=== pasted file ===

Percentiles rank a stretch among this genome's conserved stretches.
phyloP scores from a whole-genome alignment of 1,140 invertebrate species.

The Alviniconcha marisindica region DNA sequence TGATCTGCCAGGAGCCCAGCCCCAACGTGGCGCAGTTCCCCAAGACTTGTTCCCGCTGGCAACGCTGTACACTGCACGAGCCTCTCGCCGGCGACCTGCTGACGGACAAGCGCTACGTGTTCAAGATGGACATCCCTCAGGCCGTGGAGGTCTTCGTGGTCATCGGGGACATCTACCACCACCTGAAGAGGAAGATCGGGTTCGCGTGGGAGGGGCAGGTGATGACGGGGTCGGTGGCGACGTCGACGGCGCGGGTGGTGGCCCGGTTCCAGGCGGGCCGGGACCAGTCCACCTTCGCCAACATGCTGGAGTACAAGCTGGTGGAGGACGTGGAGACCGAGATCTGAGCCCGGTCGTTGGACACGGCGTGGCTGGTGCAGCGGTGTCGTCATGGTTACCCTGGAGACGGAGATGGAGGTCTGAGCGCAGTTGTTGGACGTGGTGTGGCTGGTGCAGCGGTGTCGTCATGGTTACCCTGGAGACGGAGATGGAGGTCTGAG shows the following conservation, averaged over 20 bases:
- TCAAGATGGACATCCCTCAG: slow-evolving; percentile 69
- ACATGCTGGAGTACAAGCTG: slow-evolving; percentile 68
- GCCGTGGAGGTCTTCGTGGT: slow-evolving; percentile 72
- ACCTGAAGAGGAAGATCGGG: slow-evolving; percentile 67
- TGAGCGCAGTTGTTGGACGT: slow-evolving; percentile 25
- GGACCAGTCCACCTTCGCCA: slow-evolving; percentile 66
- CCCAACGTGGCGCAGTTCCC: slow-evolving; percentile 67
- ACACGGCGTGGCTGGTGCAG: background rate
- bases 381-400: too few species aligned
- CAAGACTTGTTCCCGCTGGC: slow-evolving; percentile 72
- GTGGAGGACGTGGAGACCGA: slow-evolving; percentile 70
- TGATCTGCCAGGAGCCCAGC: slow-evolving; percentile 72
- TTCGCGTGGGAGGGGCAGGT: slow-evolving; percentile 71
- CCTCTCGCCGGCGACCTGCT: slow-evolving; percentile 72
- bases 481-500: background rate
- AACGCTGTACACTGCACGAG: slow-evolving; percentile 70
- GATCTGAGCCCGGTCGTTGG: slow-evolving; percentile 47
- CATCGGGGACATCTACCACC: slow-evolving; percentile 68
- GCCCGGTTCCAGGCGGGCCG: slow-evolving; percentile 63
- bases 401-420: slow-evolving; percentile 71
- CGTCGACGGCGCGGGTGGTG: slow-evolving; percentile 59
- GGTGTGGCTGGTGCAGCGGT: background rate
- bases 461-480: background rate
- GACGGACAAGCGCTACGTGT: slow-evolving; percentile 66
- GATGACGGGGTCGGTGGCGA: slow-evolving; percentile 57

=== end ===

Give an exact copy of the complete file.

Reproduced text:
Percentiles rank a stretch among this genome's conserved stretches.
phyloP scores from a whole-genome alignment of 1,140 invertebrate species.

The Alviniconcha marisindica region DNA sequence TGATCTGCCAGGAGCCCAGCCCCAACGTGGCGCAGTTCCCCAAGACTTGTTCCCGCTGGCAACGCTGTACACTGCACGAGCCTCTCGCCGGCGACCTGCTGACGGACAAGCGCTACGTGTTCAAGATGGACATCCCTCAGGCCGTGGAGGTCTTCGTGGTCATCGGGGACATCTACCACCACCTGAAGAGGAAGATCGGGTTCGCGTGGGAGGGGCAGGTGATGACGGGGTCGGTGGCGACGTCGACGGCGCGGGTGGTGGCCCGGTTCCAGGCGGGCCGGGACCAGTCCACCTTCGCCAACATGCTGGAGTACAAGCTGGTGGAGGACGTGGAGACCGAGATCTGAGCCCGGTCGTTGGACACGGCGTGGCTGGTGCAGCGGTGTCGTCATGGTTACCCTGGAGACGGAGATGGAGGTCTGAGCGCAGTTGTTGGACGTGGTGTGGCTGGTGCAGCGGTGTCGTCATGGTTACCCTGGAGACGGAGATGGAGGTCTGAG shows the following conservation, averaged over 20 bases:
- TCAAGATGGACATCCCTCAG: slow-evolving; percentile 69
- ACATGCTGGAGTACAAGCTG: slow-evolving; percentile 68
- GCCGTGGAGGTCTTCGTGGT: slow-evolving; percentile 72
- ACCTGAAGAGGAAGATCGGG: slow-evolving; percentile 67
- TGAGCGCAGTTGTTGGACGT: slow-evolving; percentile 25
- GGACCAGTCCACCTTCGCCA: slow-evolving; percentile 66
- CCCAACGTGGCGCAGTTCCC: slow-evolving; percentile 67
- ACACGGCGTGGCTGGTGCAG: background rate
- bases 381-400: too few species aligned
- CAAGACTTGTTCCCGCTGGC: slow-evolving; percentile 72
- GTGGAGGACGTGGAGACCGA: slow-evolving; percentile 70
- TGATCTGCCAGGAGCCCAGC: slow-evolving; percentile 72
- TTCGCGTGGGAGGGGCAGGT: slow-evolving; percentile 71
- CCTCTCGCCGGCGACCTGCT: slow-evolving; percentile 72
- bases 481-500: background rate
- AACGCTGTACACTGCACGAG: slow-evolving; percentile 70
- GATCTGAGCCCGGTCGTTGG: slow-evolving; percentile 47
- CATCGGGGACATCTACCACC: slow-evolving; percentile 68
- GCCCGGTTCCAGGCGGGCCG: slow-evolving; percentile 63
- bases 401-420: slow-evolving; percentile 71
- CGTCGACGGCGCGGGTGGTG: slow-evolving; percentile 59
- GGTGTGGCTGGTGCAGCGGT: background rate
- bases 461-480: background rate
- GACGGACAAGCGCTACGTGT: slow-evolving; percentile 66
- GATGACGGGGTCGGTGGCGA: slow-evolving; percentile 57